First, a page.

Parsons Brinckerhoff (PB) is celebrating its 125th anniversary.
In 1885, William Barclay Parsons established a consulting engineering practice in Lower Manhattan and, today, the firm is a strategic consulting, planning, engineering and program/construction management organization with approximately 14,000 employees in 150 offices on six continents. In January, the firm, which maintains its headquarters in New York City, welcomed a new CEO, George J. Pierson, and began its first full year of operation as a wholly-owned subsidiary of Balfour Beatty plc, London.
During its 125-year history, PB has participated in the development of the first mass transit systems for New York City, San Francisco, Atlanta, Taipei and Singapore; the advancement of immersed-tube tunnel technology; and various innovations in the design and construction of bridges.
Recent and current PB projects include the Kanchanaphisek Bridge in Bangkok, Thailand, opened in November, 2007; the new Woodrow Wilson Bridge outside Washington, D.C., dedicated in May, 2008; the Epping-to-Chatswood Rail Link in Sydney, Australia, opened in February, 2009; the Central Link light rail in Seattle, Washington, opened in July, 2009; the ongoing Medupi Power Station in South Africa; the ongoing Chicago O'Hare International Airport Modernization Program; and the ongoing Building Schools for the Future program in Newcastle, UK.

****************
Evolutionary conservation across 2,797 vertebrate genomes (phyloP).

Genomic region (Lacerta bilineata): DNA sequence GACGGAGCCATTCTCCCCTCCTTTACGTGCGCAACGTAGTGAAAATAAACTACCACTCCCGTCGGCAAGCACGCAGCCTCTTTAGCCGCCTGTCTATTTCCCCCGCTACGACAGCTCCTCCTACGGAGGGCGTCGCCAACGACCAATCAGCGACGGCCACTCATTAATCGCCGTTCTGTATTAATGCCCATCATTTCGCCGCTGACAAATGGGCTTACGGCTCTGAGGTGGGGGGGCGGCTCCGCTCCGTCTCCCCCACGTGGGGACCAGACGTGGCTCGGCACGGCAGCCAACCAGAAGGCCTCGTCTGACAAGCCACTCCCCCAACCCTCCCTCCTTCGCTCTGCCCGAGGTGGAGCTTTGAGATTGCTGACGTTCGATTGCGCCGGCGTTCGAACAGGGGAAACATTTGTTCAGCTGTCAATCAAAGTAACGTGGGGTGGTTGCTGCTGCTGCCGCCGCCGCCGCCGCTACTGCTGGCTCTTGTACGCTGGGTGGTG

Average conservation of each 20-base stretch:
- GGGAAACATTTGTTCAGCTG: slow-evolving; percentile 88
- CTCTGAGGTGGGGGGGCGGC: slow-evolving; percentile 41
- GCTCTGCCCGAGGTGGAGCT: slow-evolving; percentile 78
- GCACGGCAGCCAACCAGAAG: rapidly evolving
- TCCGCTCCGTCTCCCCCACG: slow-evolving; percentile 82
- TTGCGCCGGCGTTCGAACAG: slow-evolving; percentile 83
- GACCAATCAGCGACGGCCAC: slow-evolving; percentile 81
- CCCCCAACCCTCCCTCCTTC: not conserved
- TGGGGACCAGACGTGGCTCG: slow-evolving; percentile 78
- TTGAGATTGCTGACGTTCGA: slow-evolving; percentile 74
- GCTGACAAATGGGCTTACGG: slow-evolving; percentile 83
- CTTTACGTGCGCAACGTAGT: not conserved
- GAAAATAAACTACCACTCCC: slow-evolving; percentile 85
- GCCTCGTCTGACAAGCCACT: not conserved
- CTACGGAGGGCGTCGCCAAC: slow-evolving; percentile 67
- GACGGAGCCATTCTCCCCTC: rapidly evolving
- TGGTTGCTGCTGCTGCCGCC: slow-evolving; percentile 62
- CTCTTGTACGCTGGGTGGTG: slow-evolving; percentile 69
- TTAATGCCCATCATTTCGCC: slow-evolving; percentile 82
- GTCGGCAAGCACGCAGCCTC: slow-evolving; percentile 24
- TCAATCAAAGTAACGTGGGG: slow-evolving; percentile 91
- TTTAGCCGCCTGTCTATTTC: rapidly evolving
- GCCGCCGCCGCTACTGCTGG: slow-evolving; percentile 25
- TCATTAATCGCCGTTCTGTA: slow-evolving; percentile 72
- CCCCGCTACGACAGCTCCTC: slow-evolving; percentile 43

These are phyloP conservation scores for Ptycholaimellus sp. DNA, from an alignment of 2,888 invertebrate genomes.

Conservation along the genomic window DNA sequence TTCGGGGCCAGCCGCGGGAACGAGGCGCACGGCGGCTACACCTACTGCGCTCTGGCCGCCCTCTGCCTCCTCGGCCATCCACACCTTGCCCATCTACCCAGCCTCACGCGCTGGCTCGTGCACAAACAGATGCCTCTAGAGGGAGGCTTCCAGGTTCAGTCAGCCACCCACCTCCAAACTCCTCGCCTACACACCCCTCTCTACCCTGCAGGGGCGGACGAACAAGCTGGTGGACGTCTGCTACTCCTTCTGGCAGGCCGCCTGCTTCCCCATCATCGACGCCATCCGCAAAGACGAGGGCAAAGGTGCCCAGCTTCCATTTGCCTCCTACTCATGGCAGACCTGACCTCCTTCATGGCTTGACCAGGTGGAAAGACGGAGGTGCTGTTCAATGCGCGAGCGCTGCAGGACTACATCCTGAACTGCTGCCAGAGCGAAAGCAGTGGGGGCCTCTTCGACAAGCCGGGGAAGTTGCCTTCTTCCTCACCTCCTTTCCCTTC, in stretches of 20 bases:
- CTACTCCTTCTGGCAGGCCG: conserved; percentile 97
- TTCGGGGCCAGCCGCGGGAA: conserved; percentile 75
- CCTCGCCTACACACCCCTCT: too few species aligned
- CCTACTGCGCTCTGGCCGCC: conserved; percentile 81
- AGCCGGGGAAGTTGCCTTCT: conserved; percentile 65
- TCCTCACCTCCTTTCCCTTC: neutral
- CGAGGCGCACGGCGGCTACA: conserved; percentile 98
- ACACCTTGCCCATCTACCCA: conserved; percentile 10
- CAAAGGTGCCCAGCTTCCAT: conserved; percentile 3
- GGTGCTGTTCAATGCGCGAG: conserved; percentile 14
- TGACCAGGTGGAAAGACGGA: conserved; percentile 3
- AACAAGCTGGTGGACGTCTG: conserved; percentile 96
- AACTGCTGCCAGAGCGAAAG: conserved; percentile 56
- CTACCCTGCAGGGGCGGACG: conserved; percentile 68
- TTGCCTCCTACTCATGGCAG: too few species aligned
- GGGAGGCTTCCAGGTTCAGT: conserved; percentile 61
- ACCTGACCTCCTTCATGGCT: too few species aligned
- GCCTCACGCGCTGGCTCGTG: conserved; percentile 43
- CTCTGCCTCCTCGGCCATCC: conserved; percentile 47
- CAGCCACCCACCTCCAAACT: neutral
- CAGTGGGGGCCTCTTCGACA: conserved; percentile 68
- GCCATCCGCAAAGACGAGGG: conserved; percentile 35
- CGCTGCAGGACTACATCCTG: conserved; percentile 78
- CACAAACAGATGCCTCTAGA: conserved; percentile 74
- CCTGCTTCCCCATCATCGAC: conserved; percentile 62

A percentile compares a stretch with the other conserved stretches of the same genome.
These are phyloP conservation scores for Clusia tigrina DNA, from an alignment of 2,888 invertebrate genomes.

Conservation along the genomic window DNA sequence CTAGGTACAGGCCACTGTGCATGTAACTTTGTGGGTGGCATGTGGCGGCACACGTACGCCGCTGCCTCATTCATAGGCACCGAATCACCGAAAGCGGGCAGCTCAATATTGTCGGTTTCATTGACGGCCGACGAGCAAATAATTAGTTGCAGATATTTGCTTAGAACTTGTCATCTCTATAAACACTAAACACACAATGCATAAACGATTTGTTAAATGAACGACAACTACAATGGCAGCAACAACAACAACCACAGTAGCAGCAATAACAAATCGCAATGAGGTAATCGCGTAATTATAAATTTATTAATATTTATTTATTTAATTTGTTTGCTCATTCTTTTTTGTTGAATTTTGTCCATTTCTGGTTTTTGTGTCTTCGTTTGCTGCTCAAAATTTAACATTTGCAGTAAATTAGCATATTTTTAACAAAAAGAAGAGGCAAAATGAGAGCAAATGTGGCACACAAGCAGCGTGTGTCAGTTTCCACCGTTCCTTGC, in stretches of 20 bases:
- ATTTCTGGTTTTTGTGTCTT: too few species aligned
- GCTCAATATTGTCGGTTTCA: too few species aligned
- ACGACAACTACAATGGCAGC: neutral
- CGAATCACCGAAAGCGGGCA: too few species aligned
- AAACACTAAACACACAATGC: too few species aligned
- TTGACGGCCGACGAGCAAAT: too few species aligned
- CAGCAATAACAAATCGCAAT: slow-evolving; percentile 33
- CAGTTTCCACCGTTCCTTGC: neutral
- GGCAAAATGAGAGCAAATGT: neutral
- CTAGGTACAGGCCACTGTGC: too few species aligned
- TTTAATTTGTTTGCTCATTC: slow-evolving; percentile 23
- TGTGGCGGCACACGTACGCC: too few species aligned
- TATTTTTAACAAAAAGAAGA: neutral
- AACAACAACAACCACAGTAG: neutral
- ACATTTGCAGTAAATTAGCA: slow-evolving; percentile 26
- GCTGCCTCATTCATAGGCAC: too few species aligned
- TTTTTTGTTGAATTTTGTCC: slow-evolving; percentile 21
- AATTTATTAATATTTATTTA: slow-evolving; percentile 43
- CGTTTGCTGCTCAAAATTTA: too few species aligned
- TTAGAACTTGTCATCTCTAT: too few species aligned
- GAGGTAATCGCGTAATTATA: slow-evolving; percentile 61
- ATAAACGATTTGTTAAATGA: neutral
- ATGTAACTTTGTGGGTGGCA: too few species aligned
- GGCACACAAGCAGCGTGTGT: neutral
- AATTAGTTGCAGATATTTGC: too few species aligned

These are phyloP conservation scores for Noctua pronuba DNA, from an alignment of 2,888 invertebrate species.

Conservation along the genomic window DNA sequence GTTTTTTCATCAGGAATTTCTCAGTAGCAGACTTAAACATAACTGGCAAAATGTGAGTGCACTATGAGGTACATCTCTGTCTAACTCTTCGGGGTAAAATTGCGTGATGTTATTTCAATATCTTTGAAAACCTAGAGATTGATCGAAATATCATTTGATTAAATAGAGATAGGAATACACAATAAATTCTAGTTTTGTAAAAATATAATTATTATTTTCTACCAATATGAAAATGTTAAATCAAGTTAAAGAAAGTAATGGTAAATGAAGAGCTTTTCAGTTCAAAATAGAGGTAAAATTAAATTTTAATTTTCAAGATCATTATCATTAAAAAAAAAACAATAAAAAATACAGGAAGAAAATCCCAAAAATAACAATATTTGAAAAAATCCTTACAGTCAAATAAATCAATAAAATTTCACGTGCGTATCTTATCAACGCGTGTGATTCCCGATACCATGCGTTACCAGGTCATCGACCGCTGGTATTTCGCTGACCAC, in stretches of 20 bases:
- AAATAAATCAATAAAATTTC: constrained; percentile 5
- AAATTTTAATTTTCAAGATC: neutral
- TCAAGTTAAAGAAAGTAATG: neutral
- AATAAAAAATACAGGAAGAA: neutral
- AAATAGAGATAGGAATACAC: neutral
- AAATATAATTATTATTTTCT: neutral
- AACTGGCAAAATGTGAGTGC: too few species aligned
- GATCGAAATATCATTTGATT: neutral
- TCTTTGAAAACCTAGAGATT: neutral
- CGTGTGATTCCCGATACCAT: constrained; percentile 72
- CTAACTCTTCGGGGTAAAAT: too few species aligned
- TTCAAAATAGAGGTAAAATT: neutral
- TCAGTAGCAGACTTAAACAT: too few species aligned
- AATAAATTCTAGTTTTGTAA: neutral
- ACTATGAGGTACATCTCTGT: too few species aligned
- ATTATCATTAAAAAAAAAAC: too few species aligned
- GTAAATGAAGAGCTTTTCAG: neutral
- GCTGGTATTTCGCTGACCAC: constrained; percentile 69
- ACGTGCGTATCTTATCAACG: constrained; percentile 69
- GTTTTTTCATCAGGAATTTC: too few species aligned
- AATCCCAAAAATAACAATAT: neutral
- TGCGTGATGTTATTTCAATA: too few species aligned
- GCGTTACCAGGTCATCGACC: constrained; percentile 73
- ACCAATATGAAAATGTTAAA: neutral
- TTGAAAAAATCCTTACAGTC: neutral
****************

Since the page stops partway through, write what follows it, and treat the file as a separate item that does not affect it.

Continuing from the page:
In October 2009, PB became a wholly-owned subsidiary of Balfour Beatty, an international engineering, construction, professional services and investment firm based in London. The acquisition of PB by Balfour Beatty also led to the integration of Heery International, an Atlanta-based company owned by Balfour Beatty, into PB, adding another nearly 1,000 employees and bringing to PB a respected building design and construction management team.
While continuing to look globally for growth, PB maintains its high profile in New York. In addition to its work on the New York subway system, PB continues to contribute to the future development of the region's transportation infrastructure. PB is leading a joint venture that is designing the East Side Access project, which will bring Long Island Rail Road service (which currently terminates at Penn Station on the west side of Manhattan) to Grand Central Terminal on the East Side.
Additionally, PB is part of a joint venture team that is designing the Trans-Hudson Express Tunnel Project, a new underwater crossing of the Hudson River from New Jersey to an expanded Penn Station in New York City.
"We designed the first subway here and more than 100 years later we are still playing a major role in planning, designing, building and maintaining the critical transportation infrastructure this city needs to prosper for the next 100 years," Pierson said.